So it's the 'right way' for me now, yet I'm not expecting the process to be any less clear or frustrating.

*There is a third, which involves joining the recently introduced private network, IranCell, boasting many (long overdue) new features to the Iran market (MMS, WAP and the likes). This company have broken the monopoly and brought reasonable prices for SIM cards as well as putting a boot up the arse of state-run oversubscribed effort.

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Another nature spot sodden.

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"There's a lot of rubbish around here", my sister remarked as she held her video camera to the window while we made our way back from an outing to the east of Tehran for some tea and hubble-bubble. Damn, there's a lot of rubbish around here I thought to myself, looking left and right in shame. The semi-brown mounds cut with tarmac patiently saw our exodus as we repeatedly rearranged our convoy back to the city to conclude the weekend.

Plastic bottles, bags, cartons and wrappers seemed to keep an even distance from one another, sometimes self-consciously collecting themselves in a larger plastic-bags, maybe still deciding what next to do. "Damn, really lots of it", I regrettably agreed. Every improvised picnic since mass-production was still being enjoyed - less so higher up and more so near the roads - only good memories seemed to have been taken away.

"I was on Iran's Kish Island when first visiting, beautiful it was, white sand, clear water", I reminisced, "where the grass met the sand the Iranians had spontaneously created land fills". It was one of a catalog of moments I've witnessed. "There's a strange sense of commons with the Iranians", I continued, "inside the house they obsess about tidiness and cleanliness, yet when they leave the door the very same
parents instruct their children to discard any packaging wherever they may be". Often it's the open guttering (known as joobs) that brings the melted snow from the north to south of Tehran that bare the brunt, edging Tehran ever closer to a heart attack.

I'm sure the city blames the people and the people blame the city, like when friends complain while sat in traffic about how long their journey increasingly takes

"To be fair I guess it's difficult to distinguish where the bins are when so much of Tehran is in some state of repair", I joked referring to the pipes sticking out from the paths, pot-holes, open building sites and paving-slabs nearly all present -- yet mostly broken if so. "But it's interesting what this says about Iran and the Iranians", I speculated, "I'm sure the city blames the people and the people blame the city, like when friends complain while sat in traffic about how long their journey increasingly takes". But there can be no excuse for not taking one's rubbish away with them I thought.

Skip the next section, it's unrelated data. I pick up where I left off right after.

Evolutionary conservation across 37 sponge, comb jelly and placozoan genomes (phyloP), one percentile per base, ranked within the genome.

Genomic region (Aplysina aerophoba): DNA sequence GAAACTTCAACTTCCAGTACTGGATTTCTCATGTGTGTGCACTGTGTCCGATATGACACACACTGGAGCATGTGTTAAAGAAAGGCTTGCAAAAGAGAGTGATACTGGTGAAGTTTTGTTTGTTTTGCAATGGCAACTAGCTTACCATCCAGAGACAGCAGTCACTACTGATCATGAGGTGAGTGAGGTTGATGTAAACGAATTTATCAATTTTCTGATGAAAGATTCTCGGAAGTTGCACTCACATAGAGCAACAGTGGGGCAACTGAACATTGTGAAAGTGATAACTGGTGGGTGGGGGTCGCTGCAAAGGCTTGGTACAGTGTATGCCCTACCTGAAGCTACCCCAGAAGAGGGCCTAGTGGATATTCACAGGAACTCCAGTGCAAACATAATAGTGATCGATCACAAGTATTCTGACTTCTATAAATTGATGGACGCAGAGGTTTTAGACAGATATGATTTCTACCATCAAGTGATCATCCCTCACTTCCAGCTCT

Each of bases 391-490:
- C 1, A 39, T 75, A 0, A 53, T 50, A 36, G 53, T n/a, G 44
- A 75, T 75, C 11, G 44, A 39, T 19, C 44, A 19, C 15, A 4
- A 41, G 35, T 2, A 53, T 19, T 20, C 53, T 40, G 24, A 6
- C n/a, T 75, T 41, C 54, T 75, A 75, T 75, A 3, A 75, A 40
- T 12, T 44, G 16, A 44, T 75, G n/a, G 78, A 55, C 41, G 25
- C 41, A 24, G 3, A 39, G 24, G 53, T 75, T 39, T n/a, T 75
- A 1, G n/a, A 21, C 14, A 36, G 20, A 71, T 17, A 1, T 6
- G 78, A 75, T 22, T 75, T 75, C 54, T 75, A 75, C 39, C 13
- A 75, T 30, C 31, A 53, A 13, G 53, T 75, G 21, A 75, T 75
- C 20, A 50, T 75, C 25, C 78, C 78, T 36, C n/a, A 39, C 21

"But you know, the people are rubbish, I mean they seem only aware of their own existence or enjoyment – and maybe that of their immediate family", I sighed confused at how coming from the 'West' I can say this. "Again, it's like the cars are their movable houses", I continued, loosely referring back to my comment about the inside and outside of the Iranian houses, "they are subject only to the laws of physics. I mean, if the car can physically go there, then is goes there - blocking the roads, going the wrong way and traffic lights goes unnoticed, it's the same with the rubbish".

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Persepolis, where we were lucky to not have rain upon our visit.

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"Have you seen or heard the news today?", I eagerly asked with each fresh local face that introduced themselves to the group. "You know, the fifteen British sailors, have you heard anything?", was my fourth question, and like the third it was also answered with a no. "Do you Shiraz people watch the news or read a paper?", no, they would also repeat.

On the seventh day of the Iranian new year I'd left for Shiraz for a six day trip where we would join a dear friend for a long overdue visit. I was honored to have the company of my sister who was in Iran for a two week break, enjoying the reversal of sibling responsibility, among other things. Most of the trip was spent keeping a respectable amount of tourist activity going but we happily contended this by adopting a dose of local lethargy. The laziness was made easy by the unreal volume of rain which concluded in the thirteenth and last day of the new year celebration (a day traditionally known for bringing Iranians out to nature) reaching torrential conditions.

"We'll be staying at the kid's house", my friend answered as we left Shiraz airport to drop our things off. This seemed to indicate that it would be another of his family's houses yet although I never dug deeper, I suspected this was not the case. We we're well catered for with a freshly stocked fridge and mountains of bedding, but the place bore little sign of being lived in before us. A small bundle of my friends belongings seemed to oddly fit with various cosmetics and girly things found around the house. Yet it was the empty, pink, lingerie package resting near my impromptu bed that invited the most questions.